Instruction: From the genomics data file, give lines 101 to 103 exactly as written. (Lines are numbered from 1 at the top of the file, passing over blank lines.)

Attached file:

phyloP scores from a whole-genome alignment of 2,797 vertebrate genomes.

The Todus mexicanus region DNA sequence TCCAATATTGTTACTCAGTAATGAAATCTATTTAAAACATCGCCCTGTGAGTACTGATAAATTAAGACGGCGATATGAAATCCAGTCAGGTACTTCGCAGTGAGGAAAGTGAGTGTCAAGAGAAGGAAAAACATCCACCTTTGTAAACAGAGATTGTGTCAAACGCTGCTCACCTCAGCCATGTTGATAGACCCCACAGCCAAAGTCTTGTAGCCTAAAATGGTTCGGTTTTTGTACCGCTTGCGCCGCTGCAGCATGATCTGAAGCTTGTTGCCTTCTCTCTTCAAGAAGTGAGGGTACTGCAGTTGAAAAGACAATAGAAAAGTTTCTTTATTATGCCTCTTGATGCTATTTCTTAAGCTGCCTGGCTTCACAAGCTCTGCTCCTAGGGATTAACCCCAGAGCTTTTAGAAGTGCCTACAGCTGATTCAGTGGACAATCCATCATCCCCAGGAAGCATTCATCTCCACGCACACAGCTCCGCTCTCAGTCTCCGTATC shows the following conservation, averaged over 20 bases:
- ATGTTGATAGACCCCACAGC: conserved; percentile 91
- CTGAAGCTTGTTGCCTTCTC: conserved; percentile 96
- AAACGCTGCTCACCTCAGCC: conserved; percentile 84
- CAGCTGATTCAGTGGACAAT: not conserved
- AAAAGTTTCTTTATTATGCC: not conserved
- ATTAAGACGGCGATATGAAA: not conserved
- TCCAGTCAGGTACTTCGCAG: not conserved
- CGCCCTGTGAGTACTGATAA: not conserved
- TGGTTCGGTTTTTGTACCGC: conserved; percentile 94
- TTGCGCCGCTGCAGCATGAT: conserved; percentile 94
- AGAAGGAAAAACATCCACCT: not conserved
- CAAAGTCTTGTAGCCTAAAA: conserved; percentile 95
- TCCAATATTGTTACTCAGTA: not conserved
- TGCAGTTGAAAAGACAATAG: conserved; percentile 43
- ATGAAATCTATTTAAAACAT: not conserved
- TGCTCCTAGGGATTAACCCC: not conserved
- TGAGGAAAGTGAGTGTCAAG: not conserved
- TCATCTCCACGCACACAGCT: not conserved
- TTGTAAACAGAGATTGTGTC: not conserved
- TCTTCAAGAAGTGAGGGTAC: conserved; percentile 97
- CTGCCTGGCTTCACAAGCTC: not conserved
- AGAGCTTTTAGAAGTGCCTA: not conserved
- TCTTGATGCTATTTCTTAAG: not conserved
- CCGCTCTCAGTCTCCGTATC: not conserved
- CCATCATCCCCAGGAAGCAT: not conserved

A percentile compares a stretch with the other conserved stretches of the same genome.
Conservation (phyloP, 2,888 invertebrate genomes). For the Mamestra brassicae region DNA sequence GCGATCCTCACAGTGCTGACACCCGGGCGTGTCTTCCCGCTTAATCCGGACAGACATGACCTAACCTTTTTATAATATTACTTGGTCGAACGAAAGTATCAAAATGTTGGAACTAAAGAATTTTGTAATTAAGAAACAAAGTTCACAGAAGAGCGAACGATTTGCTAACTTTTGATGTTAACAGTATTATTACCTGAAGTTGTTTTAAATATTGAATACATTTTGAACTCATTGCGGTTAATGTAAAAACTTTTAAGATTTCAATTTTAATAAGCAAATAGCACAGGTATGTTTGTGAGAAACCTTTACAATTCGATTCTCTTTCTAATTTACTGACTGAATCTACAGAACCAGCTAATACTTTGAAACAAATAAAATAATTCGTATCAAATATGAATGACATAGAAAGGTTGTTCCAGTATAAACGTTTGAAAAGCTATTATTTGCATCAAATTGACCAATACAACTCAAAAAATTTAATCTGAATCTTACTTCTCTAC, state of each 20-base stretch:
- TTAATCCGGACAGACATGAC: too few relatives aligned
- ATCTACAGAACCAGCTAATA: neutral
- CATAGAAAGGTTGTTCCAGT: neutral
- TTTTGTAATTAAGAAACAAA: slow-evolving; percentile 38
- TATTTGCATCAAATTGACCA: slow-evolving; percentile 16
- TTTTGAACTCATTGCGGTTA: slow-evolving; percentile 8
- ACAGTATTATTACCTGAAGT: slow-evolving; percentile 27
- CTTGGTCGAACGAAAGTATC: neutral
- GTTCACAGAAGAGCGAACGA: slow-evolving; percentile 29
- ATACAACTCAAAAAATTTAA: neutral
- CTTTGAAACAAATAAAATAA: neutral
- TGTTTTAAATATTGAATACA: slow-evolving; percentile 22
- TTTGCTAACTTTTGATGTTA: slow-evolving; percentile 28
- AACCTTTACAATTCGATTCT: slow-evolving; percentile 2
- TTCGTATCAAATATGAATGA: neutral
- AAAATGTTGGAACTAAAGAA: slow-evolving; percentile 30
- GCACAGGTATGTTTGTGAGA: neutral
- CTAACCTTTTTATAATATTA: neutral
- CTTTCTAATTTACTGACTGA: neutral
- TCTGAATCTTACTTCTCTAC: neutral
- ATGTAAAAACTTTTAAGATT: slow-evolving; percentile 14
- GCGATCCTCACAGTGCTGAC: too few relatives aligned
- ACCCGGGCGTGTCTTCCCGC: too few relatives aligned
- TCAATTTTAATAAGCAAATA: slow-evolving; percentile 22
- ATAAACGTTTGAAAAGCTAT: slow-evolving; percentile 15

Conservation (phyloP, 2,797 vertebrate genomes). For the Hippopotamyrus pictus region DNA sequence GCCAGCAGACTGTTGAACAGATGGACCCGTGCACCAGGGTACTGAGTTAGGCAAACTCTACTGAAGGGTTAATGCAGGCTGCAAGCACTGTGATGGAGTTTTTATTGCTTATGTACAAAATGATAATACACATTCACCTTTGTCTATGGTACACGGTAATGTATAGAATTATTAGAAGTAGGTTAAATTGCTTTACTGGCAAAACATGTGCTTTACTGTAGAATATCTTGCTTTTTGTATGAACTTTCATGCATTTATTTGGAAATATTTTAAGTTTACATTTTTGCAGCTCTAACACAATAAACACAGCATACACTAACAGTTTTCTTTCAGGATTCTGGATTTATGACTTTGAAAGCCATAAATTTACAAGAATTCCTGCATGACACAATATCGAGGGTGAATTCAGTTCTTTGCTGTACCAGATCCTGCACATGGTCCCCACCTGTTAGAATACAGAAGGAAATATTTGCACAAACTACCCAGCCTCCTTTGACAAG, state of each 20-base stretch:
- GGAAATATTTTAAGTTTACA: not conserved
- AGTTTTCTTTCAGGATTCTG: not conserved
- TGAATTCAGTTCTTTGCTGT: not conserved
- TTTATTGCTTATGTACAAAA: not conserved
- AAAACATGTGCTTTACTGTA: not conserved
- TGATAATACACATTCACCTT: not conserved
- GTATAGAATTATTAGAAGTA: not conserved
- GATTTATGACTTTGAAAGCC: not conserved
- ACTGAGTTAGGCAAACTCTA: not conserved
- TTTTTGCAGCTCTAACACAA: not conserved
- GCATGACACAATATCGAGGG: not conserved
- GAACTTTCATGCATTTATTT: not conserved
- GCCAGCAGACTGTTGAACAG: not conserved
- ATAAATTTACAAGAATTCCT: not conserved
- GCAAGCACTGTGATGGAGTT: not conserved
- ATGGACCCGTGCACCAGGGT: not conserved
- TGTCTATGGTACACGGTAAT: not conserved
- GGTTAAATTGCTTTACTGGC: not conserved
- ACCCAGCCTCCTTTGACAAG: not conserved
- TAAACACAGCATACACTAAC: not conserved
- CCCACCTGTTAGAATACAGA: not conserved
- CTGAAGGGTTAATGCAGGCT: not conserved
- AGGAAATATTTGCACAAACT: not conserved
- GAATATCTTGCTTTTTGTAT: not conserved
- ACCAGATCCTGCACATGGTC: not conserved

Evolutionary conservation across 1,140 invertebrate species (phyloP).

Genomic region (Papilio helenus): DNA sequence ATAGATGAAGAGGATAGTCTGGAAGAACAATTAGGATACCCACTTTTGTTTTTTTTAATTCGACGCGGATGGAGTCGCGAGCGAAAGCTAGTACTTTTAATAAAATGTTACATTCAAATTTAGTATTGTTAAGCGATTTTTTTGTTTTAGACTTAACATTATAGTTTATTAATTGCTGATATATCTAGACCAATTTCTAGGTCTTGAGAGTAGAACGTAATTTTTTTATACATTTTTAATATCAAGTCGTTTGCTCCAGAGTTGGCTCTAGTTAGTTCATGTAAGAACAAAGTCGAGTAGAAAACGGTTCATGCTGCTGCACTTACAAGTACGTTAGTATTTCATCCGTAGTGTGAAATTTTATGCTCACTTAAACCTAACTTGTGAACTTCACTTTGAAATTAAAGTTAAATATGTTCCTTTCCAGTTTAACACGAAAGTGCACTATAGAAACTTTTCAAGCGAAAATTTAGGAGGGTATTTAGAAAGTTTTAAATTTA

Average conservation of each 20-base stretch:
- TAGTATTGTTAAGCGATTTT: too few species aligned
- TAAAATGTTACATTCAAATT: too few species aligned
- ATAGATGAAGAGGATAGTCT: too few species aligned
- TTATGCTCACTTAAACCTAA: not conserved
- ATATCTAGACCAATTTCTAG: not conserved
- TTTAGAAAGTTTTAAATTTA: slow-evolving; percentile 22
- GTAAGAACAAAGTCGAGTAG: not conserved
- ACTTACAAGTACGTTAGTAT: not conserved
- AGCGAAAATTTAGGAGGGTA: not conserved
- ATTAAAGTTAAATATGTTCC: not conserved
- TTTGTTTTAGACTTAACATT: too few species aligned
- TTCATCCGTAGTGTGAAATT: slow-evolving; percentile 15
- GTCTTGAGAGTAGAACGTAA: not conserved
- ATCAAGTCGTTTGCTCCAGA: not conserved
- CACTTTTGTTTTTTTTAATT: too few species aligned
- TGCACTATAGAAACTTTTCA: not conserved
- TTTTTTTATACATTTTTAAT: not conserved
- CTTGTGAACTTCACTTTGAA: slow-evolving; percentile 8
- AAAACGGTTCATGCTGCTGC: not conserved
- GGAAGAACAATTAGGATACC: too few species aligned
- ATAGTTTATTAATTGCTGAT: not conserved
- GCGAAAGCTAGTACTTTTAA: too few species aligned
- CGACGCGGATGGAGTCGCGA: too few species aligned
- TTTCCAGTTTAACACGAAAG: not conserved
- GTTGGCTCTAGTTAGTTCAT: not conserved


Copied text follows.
- CTTGTGAACTTCACTTTGAA: slow-evolving; percentile 8
- AAAACGGTTCATGCTGCTGC: not conserved
- GGAAGAACAATTAGGATACC: too few species aligned